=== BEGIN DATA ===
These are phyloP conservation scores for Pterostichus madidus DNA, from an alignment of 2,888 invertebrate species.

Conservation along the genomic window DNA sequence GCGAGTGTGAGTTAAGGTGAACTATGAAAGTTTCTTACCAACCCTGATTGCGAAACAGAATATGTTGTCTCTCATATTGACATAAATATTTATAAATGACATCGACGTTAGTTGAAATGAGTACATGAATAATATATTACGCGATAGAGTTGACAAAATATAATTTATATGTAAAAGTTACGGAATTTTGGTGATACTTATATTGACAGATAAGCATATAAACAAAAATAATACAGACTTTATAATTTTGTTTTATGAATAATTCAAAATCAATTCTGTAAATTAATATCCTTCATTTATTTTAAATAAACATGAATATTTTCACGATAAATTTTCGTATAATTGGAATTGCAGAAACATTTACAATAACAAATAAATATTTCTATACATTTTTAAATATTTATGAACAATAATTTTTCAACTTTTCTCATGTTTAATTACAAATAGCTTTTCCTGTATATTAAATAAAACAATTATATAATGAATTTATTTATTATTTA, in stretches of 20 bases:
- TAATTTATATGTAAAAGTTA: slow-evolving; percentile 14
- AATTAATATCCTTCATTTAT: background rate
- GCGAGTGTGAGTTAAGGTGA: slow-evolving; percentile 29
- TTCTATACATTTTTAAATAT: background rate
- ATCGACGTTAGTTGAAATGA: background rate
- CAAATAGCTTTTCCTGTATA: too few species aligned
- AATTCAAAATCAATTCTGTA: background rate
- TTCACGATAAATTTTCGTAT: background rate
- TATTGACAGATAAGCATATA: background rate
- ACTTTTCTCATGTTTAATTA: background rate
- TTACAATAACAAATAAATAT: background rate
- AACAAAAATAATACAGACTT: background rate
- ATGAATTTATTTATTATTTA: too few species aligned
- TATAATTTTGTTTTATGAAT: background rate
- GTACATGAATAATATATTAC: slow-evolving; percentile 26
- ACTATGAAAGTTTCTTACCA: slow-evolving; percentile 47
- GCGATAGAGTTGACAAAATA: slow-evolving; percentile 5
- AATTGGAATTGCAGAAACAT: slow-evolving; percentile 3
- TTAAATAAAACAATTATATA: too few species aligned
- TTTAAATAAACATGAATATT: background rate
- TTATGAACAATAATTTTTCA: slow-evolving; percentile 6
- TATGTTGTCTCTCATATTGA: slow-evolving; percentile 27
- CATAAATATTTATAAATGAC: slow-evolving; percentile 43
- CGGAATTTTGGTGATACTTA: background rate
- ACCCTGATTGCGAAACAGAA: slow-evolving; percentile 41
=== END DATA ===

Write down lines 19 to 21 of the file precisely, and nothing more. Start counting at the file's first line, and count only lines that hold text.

- GCGATAGAGTTGACAAAATA: slow-evolving; percentile 5
- AATTGGAATTGCAGAAACAT: slow-evolving; percentile 3
- TTAAATAAAACAATTATATA: too few species aligned